Beneath the streets of downtown Rochester lies the remains of the seldom heard-of, but once bustling Rochester Industrial and Rapid Transit Railway; simply known to locals at the time as ‘the Subway.’ It operated for just under 30 years when poor planning and the incorporation of the interstate highway system prevented it from being used to its fullest potential. Today, nearly 70 years after it ceased passenger service, only a few traces of the subway remain.
Learn more about the remnants of the Rochester subway and other abandoned locations in the Finger Lakes region at an upcoming live virtual talk with photographer John Lazarro, author of A Vanishing New York: Ruins Across the Empire State, on July 12th! This talk is free for Untapped New York Insiders. Not an Insider yet? Become a member today and get your first month free with code JOINUS.
A Vanishing New York: The Finger Lakes
By the turn of the 20th century, the Erie Canal had been responsible for much of New York’s economic growth. As a result, the City of Rochester had grown to a point where horse, trolley, interurban, automobile, bicycle, and pedestrian traffic had become dangerous and congested. During rush hour, it was not uncommon for over 330 trolleys to travel through the downtown area. The dense traffic made switching trolley cars on the street difficult, as it was necessary to maneuver around different forms of local traffic. As trolleys and automobiles increased in number, so did the number of accidents. In 1912, downtown Main Street was dubbed the “Aisle of Death.” That same year, Rochester’s number of traffic accidents was second to Brooklyn’s.
Once the Erie Canal bed was rerouted from the city center to the south of the city in 1919, it became an eyesore in downtown Rochester. To make use of the former aqueduct, canal bed, and surrounding land, the City of Rochester purchased the abandoned canal remains to create a grade-separated route for interurban trolley cars in an effort to reduce the growing congestion between automobiles and trolley cars on city streets. City planners noted that in addition to relieving traffic congestion, having a subway would help facilitate freight interchanges without the need for new grade crossings between the five railroads entering Rochester – the New York Central; Erie; the Lehigh Valley; the Buffalo, Rochester, & Pittsburgh; and the Pennsylvania Railroads.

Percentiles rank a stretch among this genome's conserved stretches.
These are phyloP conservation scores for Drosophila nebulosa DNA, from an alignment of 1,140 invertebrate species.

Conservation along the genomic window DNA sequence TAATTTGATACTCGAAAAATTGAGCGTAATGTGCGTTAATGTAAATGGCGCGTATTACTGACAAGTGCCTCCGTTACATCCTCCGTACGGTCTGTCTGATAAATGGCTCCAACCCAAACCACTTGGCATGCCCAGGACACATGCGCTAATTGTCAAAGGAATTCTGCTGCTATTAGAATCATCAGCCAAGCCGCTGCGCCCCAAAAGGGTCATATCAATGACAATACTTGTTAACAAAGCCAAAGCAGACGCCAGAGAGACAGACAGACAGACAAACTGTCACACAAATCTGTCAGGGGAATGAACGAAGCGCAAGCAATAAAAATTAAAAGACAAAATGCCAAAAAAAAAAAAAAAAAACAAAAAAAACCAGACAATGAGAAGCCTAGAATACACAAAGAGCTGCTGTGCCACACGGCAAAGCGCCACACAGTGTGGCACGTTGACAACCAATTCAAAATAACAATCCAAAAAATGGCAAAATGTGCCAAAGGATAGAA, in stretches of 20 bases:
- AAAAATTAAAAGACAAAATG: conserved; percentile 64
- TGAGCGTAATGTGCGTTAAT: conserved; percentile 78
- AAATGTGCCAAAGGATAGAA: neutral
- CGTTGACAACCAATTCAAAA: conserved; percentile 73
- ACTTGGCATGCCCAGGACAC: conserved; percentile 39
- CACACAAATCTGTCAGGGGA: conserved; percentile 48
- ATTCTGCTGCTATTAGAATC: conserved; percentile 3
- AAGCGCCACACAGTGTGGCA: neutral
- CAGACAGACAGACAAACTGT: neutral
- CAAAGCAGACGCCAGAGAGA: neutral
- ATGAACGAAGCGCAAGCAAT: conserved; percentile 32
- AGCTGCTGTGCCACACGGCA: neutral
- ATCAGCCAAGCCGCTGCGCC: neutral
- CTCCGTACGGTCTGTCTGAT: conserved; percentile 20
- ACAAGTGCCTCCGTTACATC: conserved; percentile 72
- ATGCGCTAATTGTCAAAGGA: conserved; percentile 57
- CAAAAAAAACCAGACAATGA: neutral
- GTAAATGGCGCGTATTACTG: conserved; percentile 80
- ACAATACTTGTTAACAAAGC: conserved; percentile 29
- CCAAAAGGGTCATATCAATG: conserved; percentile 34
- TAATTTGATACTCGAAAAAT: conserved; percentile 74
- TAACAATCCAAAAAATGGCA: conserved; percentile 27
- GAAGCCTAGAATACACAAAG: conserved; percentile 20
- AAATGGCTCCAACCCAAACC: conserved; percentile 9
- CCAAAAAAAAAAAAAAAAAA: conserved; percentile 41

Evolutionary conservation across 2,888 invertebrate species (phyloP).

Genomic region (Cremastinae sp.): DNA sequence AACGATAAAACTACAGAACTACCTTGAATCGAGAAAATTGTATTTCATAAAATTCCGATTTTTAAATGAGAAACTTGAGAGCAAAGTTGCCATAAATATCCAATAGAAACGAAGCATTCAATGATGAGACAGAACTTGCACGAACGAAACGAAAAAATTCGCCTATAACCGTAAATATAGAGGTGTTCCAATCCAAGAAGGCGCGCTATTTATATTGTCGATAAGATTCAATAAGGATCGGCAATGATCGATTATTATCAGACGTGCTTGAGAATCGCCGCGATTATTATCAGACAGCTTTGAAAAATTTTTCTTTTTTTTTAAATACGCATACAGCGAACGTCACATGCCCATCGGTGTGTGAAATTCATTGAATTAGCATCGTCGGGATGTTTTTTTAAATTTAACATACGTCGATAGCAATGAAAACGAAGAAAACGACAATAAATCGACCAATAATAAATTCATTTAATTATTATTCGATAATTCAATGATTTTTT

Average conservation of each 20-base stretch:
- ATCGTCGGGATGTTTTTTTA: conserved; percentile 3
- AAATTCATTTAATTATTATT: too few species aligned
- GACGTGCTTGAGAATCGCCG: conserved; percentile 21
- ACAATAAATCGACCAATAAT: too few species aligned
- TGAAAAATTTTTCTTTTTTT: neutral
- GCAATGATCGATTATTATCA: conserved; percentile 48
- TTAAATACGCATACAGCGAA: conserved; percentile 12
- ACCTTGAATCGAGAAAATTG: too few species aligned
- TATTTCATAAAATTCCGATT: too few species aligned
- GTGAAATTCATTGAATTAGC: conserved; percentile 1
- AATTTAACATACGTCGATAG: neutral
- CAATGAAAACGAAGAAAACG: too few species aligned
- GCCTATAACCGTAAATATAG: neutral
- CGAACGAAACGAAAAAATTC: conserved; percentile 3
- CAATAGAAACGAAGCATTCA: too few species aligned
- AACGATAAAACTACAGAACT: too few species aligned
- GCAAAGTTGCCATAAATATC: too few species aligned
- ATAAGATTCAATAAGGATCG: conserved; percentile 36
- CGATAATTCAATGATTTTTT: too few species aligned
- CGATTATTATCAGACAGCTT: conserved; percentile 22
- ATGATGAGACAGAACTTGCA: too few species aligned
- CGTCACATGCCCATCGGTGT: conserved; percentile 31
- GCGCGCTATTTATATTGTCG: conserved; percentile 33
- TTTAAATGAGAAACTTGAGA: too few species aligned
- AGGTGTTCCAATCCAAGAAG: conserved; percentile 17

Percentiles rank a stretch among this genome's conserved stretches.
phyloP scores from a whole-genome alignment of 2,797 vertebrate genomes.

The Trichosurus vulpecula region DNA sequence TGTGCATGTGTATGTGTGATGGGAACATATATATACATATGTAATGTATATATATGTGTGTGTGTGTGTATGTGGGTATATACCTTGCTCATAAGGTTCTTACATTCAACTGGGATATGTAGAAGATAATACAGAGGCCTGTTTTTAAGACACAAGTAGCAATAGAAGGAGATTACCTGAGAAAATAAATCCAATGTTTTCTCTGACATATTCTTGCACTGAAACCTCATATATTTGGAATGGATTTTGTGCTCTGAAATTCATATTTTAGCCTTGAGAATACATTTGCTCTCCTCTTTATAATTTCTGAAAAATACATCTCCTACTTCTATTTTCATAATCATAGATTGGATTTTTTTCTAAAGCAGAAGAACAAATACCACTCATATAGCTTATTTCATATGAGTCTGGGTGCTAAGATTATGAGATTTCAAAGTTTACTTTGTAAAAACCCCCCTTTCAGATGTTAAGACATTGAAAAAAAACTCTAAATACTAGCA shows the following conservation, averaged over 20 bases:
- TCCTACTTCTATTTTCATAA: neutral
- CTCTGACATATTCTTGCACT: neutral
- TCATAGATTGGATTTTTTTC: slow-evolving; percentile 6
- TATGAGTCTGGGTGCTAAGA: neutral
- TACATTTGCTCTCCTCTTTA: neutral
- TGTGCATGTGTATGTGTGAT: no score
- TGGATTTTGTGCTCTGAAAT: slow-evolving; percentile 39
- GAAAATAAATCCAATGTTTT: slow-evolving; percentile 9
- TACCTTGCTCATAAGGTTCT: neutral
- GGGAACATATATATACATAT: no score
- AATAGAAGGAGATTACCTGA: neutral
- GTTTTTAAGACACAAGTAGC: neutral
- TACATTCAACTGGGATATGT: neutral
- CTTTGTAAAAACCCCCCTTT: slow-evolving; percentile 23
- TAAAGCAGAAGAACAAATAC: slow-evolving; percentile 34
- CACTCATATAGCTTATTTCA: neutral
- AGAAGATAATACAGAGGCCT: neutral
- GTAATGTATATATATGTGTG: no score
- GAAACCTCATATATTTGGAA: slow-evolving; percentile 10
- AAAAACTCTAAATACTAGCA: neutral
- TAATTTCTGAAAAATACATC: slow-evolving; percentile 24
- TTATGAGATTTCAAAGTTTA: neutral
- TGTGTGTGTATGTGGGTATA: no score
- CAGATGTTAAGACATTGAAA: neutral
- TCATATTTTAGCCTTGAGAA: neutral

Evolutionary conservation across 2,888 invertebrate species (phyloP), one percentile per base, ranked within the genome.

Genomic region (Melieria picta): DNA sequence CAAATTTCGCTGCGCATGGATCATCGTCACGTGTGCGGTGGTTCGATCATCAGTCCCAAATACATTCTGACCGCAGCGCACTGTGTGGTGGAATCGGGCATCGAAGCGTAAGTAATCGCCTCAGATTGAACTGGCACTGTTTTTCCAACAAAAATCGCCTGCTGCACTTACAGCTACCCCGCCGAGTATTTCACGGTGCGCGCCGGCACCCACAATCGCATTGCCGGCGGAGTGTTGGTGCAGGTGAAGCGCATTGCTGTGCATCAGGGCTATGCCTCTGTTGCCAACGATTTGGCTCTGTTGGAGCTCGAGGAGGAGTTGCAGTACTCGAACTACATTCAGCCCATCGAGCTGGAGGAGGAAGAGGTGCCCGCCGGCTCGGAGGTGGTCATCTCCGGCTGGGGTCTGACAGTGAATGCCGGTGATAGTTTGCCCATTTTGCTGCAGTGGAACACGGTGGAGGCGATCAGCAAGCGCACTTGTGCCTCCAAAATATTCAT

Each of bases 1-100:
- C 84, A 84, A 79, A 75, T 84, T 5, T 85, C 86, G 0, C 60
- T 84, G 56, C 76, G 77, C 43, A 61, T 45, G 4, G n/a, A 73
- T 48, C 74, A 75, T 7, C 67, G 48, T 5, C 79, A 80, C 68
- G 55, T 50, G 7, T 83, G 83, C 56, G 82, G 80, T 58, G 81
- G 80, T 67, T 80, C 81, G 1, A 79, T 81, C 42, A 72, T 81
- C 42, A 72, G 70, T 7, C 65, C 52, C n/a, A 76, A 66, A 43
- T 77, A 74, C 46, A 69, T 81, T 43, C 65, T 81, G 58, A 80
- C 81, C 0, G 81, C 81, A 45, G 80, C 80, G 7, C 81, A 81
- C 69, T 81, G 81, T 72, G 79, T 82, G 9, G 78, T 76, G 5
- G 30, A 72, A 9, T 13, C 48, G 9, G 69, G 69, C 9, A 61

Subway construction was completed on December 1, 1927. The system opened to widespread praise from Rochester’s four newspapers. Over the next two years, extensions were added that provided transportation service to Kodak Park, one of the city’s largest employers. It was during the late 1920s however, that the poor conception of the subway started to reveal itself. When planning for the Rochester Subway began in 1910, automobiles were considered a novelty. But between the time of planning and the subway’s opening in 1927, the number of automobiles in Rochester increased nearly 30 times. More and more transportation companies adopted the bus as a substitute for the trolley. Eventually, the trolley and interurbans became obsolete. Once the Stock Market Crash of 1929 happened, subway ridership dwindled.
By the time World War II started, the trolley was replaced by an all-bus system. With gas and tire rationing for automobiles, Rochester residents found it much more convenient to rely on public transportation. Subway passenger service grew from under 1.5 million annually pre-war to nearly 5 million in 1945. No sooner had ridership increased than it plummeted again after World War II as city residents started moving to the suburbs. The costs of updating the aging subway system along with the push to add a highway connection to the nearby thruway to Rochester, led city officials first to reduce service and then to end it by July 1956. Some tracks of the subway continued freight service until 1976.
Unlike major cities such as New York, Boston, and London which had multi-storied apartments adjacent to subway lines, Rochester’s residential area was more spread out from the city center, therefore a subway was not as essential. In retrospect, the Rochester Subway was simply an alternate means of travel and about as practical as a typical bus route rather than the pinnacle of transportation as envisioned by city planners.
Today, the largest remaining stretch of the former railway lies in the two-mile tunnel under the Broad Street Bridge aqueduct. The tunnel walls have now become a graffiti canvas for street artists. The last existing passenger car from the subway – Rochester Transit Corp. Car No. 60 – is on display at the Rochester and Genesee Valley Railroad Museum.
A Vanishing New York: The Finger Lakes
Learn more about the remnants of the Rochester subway and see photos of other abandoned locations from the book A Vanishing New York: Ruins Across the Empire State, on July 12th at a live virtual talk with John Lazarro! This talk is free for Untapped New York Insiders. Not an Insider yet? Become a member today and get your first month free with code JOINUS.
Next, check out 30 Abandoned Places in NYC and Remnants of an Abandoned Tunnel From the Brooklyn Bridge to the Subway